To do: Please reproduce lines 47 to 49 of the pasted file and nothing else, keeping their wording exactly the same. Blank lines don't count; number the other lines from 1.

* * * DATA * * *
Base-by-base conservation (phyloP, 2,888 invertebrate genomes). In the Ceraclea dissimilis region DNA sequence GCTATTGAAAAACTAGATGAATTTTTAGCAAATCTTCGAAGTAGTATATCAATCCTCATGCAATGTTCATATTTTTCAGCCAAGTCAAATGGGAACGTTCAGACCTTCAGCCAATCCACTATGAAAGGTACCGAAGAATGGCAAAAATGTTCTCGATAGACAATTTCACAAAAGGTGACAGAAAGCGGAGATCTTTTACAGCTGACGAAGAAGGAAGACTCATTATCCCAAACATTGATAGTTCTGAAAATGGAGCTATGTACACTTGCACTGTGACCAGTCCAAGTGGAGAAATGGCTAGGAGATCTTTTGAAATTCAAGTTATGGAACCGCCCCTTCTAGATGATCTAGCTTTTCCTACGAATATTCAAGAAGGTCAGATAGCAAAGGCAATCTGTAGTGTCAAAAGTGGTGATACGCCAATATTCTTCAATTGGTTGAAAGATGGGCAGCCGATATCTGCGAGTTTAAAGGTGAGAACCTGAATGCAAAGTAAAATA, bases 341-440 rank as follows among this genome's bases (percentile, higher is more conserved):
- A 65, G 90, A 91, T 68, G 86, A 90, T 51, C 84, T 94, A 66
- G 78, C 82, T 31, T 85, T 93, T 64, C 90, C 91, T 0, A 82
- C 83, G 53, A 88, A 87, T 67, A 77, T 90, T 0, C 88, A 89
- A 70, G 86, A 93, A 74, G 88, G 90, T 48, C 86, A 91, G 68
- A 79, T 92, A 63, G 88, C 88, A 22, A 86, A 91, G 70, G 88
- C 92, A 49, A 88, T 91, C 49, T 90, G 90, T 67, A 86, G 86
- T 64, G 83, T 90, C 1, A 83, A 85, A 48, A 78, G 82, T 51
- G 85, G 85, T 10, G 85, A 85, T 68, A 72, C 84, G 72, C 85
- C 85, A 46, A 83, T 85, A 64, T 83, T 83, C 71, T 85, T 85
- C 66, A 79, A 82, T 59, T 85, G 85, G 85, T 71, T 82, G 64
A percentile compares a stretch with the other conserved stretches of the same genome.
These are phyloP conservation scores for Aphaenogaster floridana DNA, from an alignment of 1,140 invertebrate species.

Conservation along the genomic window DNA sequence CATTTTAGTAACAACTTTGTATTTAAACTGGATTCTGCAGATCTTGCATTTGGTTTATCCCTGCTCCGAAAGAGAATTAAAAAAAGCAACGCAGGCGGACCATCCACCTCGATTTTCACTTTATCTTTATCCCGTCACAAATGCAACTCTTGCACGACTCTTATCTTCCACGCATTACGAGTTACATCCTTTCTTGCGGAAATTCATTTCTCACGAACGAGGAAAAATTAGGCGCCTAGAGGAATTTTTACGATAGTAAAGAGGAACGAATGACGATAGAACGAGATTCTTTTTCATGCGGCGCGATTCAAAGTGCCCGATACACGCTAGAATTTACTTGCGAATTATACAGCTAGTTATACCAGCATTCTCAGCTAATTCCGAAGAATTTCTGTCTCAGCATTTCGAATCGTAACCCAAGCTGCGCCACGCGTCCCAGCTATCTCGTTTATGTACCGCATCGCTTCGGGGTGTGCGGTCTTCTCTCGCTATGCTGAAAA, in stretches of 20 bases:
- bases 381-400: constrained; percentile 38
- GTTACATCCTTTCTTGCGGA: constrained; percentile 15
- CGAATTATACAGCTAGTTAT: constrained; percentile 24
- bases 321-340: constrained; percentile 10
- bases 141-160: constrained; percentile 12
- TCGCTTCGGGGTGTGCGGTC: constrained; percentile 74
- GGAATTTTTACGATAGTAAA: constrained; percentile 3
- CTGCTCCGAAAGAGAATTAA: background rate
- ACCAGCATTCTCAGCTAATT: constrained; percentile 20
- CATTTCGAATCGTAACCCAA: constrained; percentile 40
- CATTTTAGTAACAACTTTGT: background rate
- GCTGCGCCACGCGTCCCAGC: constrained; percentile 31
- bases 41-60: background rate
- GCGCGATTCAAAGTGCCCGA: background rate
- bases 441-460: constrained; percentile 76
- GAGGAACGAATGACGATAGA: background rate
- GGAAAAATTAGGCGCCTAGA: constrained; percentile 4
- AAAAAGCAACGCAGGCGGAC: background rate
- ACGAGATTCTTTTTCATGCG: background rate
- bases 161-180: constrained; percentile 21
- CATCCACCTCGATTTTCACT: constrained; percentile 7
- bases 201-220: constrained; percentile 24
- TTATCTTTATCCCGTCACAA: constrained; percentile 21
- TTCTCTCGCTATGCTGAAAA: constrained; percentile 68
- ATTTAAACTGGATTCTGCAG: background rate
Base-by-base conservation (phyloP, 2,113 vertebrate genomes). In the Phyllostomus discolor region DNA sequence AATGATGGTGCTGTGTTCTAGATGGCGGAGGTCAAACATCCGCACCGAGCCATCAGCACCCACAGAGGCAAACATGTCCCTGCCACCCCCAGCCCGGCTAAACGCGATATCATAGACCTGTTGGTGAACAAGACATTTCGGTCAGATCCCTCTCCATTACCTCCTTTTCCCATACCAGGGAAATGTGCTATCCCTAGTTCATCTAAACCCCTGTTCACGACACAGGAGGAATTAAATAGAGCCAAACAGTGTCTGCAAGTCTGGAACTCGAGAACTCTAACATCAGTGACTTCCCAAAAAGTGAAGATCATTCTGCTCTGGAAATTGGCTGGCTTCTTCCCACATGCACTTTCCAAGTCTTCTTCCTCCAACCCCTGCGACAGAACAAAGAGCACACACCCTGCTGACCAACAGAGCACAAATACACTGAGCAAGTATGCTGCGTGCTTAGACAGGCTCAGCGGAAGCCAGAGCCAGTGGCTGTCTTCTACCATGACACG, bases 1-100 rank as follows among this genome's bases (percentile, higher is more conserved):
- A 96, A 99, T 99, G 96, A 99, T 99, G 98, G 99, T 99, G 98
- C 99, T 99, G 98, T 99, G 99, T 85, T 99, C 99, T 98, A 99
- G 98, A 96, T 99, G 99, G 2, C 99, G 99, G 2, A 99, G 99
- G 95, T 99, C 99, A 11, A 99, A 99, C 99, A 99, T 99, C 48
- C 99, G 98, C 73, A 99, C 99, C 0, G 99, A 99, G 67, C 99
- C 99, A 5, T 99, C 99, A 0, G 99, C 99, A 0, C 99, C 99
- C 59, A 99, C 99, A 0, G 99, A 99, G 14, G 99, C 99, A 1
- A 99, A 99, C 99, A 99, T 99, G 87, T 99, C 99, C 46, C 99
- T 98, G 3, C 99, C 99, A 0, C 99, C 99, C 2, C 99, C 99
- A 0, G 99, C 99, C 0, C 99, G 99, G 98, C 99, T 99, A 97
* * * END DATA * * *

- C 59, A 99, C 99, A 0, G 99, A 99, G 14, G 99, C 99, A 1
- A 99, A 99, C 99, A 99, T 99, G 87, T 99, C 99, C 46, C 99
- T 98, G 3, C 99, C 99, A 0, C 99, C 99, C 2, C 99, C 99